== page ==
Auckland Council has described as simplistic a government plan to control the supply of housing land by measuring land prices.
Prime Minister John Key today revealed more about the government's new tool to tackle what it considers the biggest single factor in Auckland's housing shortage - a lack of land.
Mr Key said the government would soon reveal a "national policy statement" that would override Auckland's development blueprint, the Unitary Plan.
He said the "national policy statement" would drive the supply of land, with the Resource Management Act having factors that tie into it.
"If the Unitary Plan doesn't meet the needs of Auckland, the national policy statement - because of the way it works - will drive it, mark my words."
Mr Key said the government would monitor land prices, and if they rose too much, it would trigger the release of more housing land, regardless of council plans.
But Auckland's deputy mayor Penny Hulse said if land release was the answer to rising house prices in Auckland then prices would have gone down as the council released land under the Special Housing Areas.
She said other drivers needed to be addressed at the same time, and land supply was not the big issue holding back home building.
"We've got six and half years of land planned for, infrastructure in the ground and ready to go. Government themselves have got more than 20 special housing areas that belong to Housing New Zealand that are ready to go.
"There's no shortage of places to build. Our question to government would be, perhaps you just need to get on with it."
Auckland Council will decide its Unitary Plan on 19 August. The independent, semi-judicial panel drafting the plan, which will shape Auckland's future housing, has said it will not be swayed by political comments.
Cross party support for intervention
Earlier, Finance Minister Bill English said there is Parliamentary support to step in and fix Auckland's severe housing shortage if need be.
Mr English said both National and Labour recognise that action needs to be taken to free up more land in Auckland, and Parliament can and will act if it has to.
"The signs of that are positive, if it was required. As I said it certainly is our preference that it doesn't come to that, because it is better for that community to make its own decisions."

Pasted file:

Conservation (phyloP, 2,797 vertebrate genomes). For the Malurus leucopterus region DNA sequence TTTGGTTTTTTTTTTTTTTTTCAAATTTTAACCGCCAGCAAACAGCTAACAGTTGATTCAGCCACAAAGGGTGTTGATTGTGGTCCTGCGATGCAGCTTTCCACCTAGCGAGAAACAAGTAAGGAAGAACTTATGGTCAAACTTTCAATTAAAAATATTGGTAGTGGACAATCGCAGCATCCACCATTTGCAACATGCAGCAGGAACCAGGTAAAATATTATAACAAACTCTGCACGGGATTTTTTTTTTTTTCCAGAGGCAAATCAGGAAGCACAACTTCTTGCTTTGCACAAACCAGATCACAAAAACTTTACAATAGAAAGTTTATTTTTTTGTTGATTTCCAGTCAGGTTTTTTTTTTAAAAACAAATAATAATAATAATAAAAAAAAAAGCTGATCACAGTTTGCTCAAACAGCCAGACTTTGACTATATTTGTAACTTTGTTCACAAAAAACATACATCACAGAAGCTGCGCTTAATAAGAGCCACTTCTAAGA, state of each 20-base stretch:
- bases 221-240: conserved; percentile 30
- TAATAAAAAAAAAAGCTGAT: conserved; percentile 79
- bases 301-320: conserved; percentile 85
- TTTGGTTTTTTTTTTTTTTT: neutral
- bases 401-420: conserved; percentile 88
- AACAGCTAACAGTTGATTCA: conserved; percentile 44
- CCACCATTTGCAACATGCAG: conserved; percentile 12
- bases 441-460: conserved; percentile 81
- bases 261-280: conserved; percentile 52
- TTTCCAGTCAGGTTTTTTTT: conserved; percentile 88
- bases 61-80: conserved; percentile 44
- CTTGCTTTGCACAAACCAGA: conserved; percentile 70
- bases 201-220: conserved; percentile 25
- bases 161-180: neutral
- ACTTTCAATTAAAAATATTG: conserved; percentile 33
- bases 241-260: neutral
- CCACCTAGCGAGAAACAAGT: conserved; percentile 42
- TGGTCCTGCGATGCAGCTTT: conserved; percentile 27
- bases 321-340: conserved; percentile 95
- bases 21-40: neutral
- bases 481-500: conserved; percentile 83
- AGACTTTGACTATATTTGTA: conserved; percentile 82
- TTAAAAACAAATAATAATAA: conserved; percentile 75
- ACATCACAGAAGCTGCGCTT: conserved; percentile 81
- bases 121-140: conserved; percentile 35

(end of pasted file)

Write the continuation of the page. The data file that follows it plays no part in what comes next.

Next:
Labour leader Andrew Little said his party had already communicated its willingness to co-operate on issues that are an obstacle to getting development under way, but he sounded a caution.
"We have to be very careful that whatever we do at a central government level doesn't play into the hands of the land bankers and the speculators - frankly they're predators - so the solution has to take account of that."
Mr Little said consideration should also be given to establishing an urban development authority, a central government agency with a mandate to boost housing supply in Auckland.
Budget tags $100m to free Crown land
The Budget earmarked $100 million to free up Crown land for Auckland housing and another $200m for social housing places in the region.
Eventually "a couple of thousand" houses would be built on surplus Crown land bought to boost supply, Mr English said.
On social housing, instead of waiting for more houses to be built, the government would get houses from providers.
"We have more money than we can procure houses," he said.
The $200m set aside in the Budget would provide 750 social housing places as soon as the houses could be found.
Mr English said more than 500 social housing units were being built in Auckland this year, and up to 1000 a year would be built over the next few years.
"But we don't wait round for that. We have enough money now to procure 750 places but because there's a lot of competition for the houses in Auckland the government is out there competing with everyone else for the houses.
"We'll build as many as we can but it's subject to the same constraints as everyone else."
Mr English said the Budget was about the long term.